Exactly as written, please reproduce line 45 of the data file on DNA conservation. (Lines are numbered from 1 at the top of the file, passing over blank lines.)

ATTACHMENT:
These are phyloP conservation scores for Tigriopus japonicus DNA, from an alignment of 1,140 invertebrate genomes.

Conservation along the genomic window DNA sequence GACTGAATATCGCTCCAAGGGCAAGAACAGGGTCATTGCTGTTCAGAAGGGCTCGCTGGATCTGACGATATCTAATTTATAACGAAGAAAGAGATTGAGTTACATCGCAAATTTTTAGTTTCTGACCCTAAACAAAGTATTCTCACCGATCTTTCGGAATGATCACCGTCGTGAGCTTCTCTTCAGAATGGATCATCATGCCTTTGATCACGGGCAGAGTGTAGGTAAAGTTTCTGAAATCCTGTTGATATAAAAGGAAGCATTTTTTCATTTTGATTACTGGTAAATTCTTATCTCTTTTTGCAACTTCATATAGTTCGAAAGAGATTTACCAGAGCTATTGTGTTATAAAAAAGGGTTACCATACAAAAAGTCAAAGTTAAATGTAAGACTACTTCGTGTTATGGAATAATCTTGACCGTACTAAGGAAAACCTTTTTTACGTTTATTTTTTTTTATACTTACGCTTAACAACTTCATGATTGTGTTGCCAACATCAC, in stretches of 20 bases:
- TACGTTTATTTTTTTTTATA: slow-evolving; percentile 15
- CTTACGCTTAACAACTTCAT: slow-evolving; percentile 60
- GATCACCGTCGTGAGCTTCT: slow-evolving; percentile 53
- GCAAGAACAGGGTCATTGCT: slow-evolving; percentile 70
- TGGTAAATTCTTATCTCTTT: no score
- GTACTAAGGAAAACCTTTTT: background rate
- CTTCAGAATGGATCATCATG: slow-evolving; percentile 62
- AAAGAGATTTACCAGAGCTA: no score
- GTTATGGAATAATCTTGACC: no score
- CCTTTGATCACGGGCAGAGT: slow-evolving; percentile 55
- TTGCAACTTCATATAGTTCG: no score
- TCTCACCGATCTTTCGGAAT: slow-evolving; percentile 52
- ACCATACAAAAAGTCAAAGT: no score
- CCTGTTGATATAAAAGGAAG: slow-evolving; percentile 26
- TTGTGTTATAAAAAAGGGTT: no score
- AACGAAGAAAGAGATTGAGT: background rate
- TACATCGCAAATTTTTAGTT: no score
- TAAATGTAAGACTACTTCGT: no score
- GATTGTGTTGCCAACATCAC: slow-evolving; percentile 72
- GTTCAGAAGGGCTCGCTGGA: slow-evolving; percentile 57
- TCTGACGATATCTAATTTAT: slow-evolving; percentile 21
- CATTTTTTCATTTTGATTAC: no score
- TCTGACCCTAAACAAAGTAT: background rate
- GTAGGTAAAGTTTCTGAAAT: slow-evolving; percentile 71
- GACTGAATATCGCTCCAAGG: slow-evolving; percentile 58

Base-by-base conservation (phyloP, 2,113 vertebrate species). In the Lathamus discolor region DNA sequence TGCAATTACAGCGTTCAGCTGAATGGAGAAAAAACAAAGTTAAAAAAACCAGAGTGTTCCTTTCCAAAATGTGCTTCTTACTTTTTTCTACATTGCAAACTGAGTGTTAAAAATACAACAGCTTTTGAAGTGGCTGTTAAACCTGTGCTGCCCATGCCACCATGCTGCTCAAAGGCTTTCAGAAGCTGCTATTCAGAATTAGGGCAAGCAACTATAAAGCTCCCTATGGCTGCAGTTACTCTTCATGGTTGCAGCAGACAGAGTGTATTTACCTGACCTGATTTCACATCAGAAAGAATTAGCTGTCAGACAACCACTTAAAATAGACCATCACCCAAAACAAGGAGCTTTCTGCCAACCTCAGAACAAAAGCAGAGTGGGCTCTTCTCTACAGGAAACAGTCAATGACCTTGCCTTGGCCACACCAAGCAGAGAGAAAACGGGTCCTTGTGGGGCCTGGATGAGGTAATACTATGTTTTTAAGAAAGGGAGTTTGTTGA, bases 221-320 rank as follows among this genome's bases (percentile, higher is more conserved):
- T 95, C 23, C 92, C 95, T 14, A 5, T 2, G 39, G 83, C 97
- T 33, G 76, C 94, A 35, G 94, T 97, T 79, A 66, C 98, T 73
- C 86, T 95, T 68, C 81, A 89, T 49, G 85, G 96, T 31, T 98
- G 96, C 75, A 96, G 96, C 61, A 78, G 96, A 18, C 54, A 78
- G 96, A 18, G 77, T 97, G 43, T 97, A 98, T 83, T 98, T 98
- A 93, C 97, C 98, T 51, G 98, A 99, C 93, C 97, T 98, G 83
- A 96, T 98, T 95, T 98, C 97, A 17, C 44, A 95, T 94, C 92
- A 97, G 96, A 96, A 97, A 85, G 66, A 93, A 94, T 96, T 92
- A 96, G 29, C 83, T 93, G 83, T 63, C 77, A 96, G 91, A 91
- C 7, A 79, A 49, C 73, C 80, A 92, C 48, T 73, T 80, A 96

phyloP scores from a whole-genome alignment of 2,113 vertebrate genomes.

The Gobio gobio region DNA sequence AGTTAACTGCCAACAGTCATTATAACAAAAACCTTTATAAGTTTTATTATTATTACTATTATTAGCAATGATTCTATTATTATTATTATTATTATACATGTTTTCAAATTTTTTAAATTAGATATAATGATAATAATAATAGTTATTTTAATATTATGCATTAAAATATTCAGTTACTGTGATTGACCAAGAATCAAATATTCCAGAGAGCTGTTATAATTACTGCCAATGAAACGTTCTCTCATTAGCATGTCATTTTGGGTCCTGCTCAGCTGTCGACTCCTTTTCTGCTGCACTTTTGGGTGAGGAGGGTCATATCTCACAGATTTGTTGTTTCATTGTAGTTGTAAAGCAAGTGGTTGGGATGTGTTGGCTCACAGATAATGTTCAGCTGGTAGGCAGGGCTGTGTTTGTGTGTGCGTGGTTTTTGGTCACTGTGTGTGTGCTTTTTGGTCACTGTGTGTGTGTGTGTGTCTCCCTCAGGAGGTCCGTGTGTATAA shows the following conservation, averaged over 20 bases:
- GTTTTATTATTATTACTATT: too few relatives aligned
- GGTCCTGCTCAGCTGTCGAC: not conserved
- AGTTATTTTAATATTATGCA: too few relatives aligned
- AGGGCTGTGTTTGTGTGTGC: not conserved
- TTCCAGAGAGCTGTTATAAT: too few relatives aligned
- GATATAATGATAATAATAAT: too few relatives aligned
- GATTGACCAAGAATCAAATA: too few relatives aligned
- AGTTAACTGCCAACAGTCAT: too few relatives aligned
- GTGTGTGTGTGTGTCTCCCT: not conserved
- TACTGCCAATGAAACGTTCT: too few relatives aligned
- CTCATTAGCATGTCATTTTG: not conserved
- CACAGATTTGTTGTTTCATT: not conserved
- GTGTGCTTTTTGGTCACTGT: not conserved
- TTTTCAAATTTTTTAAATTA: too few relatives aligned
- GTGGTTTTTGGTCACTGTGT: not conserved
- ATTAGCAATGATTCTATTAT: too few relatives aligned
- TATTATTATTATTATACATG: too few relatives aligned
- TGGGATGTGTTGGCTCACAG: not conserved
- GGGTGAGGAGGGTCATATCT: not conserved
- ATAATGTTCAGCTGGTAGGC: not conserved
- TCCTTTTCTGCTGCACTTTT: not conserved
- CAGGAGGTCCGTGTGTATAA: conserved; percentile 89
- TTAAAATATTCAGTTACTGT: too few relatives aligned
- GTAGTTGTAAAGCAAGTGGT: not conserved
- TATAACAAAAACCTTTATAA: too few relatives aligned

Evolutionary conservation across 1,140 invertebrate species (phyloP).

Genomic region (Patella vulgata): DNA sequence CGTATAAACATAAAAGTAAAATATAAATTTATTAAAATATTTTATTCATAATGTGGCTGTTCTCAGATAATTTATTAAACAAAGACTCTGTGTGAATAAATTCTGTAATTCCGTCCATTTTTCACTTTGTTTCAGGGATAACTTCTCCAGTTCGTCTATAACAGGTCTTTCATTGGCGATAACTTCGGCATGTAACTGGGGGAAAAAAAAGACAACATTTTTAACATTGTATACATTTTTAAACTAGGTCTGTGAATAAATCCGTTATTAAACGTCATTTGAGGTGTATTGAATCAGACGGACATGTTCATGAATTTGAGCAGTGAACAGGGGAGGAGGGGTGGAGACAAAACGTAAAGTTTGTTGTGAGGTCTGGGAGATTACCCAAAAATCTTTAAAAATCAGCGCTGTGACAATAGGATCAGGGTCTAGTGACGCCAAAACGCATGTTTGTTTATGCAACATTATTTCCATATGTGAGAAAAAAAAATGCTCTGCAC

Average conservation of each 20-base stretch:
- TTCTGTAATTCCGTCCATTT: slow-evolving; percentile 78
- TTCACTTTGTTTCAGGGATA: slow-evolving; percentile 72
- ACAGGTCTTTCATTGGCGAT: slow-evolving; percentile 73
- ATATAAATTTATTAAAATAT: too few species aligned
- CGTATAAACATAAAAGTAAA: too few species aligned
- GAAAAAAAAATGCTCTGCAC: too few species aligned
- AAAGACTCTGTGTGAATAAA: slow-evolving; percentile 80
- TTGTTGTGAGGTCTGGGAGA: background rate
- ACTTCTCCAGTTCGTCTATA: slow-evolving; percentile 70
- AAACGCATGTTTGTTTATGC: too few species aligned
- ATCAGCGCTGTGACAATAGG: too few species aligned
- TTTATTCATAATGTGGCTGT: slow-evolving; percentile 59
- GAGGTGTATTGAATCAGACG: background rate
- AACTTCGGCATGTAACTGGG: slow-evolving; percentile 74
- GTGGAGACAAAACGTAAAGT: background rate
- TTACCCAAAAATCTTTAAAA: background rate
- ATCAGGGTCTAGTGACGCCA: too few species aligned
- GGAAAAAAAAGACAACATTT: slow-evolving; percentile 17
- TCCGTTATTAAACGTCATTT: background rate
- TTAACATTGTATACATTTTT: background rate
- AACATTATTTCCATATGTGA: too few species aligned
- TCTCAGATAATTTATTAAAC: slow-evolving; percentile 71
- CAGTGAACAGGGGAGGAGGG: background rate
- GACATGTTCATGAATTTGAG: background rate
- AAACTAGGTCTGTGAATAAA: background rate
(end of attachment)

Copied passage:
- TTCCAGAGAGCTGTTATAAT: too few relatives aligned